Tactical Asset Allocation - when is it appropriate to use? (from Abel practice problems - #2)

Can someone clear this up for me? TAA is when an investor overweights and underweights an asset category to take advantage of short term rates. But then it also says to not alter a policy portfolio if long-term relationships are not affected.

What does it mean by “TAA is active management at the asset-class level”? Are equities European equities or NA equities not considered “asset-class level”?

International equity and domestic equity are two seperate asset classes.

What I believe it is saying is that there are minor shifts in the asset class weights to take advantage of short term rates.

^Yes it says that but in an IPS, it also says to not change the weighting if it doesn’t affect the long term outlook.

Can somebody clarify this for me? When is it okay to use TAA?

From book 3, page 275: “TAA is based on short-term expectations and perceived disequilibria.”

But in exams and questions, tactical adjustments should be made only for long term outlook, not short term return expectations.

What exam is that?

TAA is for short-term discrepancies in asset pricing levels, i.e. “my SAA says 40% equity allocation, but I think equities are undervalued vs. the other asset classes currently so I will increase that to 45% short-term”.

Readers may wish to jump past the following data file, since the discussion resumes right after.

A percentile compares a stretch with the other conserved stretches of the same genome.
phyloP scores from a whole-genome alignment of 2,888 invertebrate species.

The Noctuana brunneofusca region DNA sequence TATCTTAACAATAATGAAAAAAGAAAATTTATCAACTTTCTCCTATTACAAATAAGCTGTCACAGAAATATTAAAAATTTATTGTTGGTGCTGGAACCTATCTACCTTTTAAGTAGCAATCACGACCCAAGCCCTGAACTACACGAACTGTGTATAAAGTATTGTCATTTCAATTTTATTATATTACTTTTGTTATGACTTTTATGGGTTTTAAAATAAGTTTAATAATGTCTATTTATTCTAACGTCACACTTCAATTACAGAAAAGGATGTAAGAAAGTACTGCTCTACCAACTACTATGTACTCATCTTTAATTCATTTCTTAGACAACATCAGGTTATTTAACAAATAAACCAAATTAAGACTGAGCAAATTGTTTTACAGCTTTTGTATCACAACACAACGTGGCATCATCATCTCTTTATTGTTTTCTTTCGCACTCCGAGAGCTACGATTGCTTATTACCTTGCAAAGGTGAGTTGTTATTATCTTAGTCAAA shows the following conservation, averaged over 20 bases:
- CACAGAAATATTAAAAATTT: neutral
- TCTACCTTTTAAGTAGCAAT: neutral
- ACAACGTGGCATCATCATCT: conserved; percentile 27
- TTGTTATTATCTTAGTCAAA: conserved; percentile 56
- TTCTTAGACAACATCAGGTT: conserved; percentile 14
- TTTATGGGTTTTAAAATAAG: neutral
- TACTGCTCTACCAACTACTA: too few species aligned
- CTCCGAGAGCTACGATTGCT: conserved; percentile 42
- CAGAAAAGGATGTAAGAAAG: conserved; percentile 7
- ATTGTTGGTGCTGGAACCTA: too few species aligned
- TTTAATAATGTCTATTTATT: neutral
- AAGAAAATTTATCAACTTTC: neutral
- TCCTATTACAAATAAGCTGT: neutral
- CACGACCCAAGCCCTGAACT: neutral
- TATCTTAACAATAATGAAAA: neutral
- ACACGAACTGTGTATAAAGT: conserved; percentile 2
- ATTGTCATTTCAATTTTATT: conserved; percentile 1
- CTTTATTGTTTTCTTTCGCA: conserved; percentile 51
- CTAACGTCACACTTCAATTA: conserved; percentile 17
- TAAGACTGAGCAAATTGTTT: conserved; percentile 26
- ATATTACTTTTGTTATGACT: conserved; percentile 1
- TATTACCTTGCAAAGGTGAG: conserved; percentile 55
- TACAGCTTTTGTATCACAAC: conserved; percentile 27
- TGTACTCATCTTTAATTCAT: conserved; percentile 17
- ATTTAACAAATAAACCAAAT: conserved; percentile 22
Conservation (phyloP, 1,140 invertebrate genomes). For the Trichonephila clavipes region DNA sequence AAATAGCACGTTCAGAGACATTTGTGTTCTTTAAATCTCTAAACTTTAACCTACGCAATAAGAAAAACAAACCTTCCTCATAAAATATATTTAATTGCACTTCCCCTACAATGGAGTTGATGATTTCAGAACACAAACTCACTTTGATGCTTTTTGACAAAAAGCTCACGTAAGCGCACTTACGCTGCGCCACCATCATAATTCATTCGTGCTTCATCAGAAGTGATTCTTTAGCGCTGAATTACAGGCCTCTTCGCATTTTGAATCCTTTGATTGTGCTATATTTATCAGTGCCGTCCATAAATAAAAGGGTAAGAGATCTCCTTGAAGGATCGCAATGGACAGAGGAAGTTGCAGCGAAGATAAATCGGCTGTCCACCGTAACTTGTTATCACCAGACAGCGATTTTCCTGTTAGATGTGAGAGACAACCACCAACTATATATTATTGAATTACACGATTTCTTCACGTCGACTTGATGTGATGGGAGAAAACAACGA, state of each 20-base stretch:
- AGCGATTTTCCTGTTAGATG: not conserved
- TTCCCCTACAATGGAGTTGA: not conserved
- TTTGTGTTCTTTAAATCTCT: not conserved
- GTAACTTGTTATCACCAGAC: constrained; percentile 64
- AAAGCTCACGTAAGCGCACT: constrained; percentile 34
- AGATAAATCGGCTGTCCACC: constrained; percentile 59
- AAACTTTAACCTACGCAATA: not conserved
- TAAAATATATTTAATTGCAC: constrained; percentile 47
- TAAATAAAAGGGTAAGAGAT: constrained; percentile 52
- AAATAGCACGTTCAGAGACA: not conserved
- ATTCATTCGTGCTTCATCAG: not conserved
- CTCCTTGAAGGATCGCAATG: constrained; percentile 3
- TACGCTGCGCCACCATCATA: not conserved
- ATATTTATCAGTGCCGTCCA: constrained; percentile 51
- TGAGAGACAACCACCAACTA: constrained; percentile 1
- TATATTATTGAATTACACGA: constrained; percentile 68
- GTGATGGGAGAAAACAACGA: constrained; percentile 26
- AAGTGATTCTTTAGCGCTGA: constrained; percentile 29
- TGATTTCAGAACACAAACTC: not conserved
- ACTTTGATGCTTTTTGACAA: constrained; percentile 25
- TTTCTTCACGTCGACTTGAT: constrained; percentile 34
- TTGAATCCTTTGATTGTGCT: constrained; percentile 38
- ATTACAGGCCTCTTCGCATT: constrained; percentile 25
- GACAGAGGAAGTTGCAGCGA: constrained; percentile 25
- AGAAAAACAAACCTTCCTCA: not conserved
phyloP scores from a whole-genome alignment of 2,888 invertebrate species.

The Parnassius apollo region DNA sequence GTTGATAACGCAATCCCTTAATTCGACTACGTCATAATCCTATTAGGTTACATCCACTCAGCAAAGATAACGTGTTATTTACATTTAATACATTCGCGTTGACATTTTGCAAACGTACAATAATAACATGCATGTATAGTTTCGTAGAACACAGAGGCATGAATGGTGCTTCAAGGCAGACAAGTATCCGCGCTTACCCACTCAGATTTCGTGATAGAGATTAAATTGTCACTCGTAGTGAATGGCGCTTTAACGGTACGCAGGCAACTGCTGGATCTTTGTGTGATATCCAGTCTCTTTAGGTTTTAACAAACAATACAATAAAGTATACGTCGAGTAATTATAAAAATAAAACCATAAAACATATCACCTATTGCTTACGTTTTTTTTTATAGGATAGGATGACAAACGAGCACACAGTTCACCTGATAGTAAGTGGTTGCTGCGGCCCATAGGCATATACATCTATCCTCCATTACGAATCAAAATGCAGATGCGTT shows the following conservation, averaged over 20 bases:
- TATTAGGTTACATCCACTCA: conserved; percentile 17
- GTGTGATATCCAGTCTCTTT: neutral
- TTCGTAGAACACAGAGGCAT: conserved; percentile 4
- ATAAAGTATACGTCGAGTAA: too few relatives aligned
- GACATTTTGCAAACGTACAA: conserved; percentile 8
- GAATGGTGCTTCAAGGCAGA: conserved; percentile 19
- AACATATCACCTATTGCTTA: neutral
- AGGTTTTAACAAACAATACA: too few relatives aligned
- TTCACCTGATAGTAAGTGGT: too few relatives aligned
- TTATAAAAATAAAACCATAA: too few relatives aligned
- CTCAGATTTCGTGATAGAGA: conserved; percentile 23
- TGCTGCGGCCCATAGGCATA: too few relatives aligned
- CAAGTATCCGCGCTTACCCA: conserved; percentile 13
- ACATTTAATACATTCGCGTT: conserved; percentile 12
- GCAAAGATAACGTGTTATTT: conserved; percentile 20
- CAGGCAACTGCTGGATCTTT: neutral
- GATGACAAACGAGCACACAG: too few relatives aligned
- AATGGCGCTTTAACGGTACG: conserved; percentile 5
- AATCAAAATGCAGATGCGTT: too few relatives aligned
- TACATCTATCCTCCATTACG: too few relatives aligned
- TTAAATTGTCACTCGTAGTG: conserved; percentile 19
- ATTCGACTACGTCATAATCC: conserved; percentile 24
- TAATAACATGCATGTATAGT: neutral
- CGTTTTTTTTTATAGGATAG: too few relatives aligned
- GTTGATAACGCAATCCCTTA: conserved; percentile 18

Within the IPS each asset class is given a weightage range, eg Equity should be 35-45% of the portfolio. If you currently hold 35% and you believe that equity is set to outperform other asset classes you reduce the weights in those to the minimum allowed by the IPS and take equity upto 45%. That is the short term Tactical asset allocation. The long term strategic is that range of 35-45 and unless there is a very strong reason to change those weights for the long term, (eg sudden change in financial condition, can no longer own high risk assets), it remains the same.

Tactical asset allocation is predominately used in the short-term as asset class weightings are reallocated in order to allow the portfolio to best take advantage of pricing dislocations present in the market. These pricing dislocations/discrepancies are also referred to as disequilibria.

It’s best to utilize TAA when the manager believes he can deliver incremental alpha to his current positioning, often determined on a risk-adjusted basis.

Bad wording, confusing answer. My opinion.

Seems that the central point in the question is the sentence in the text:

" If markets develop according to my expectations, in 6-12 months I will shift my strategic allocation back to the original target percentages listed in my investment policy statement". Maybe 6-12 months is considered LT and not ST so not allowed to shift target policy weights.

By the way I disagree the following CFAI 's answer in the sentence: “TAA is active management at the asset-class level and may be accomplished with an ongoing and systematic program of tactical asset weight adjustments.”. We are far from reality. Even if I’m a quant and I strongly prefer systematic framework, I disagree this statement: why should we only use only systematic tools in SAA? A bit confusing no?

Or maybe I did not understrand something…?

Are there any other thoughts on this? Like the OP, can’t see why this is not tactical allocation??? What do you think??? Could be something we could easily be tripped up on when exam day arrives.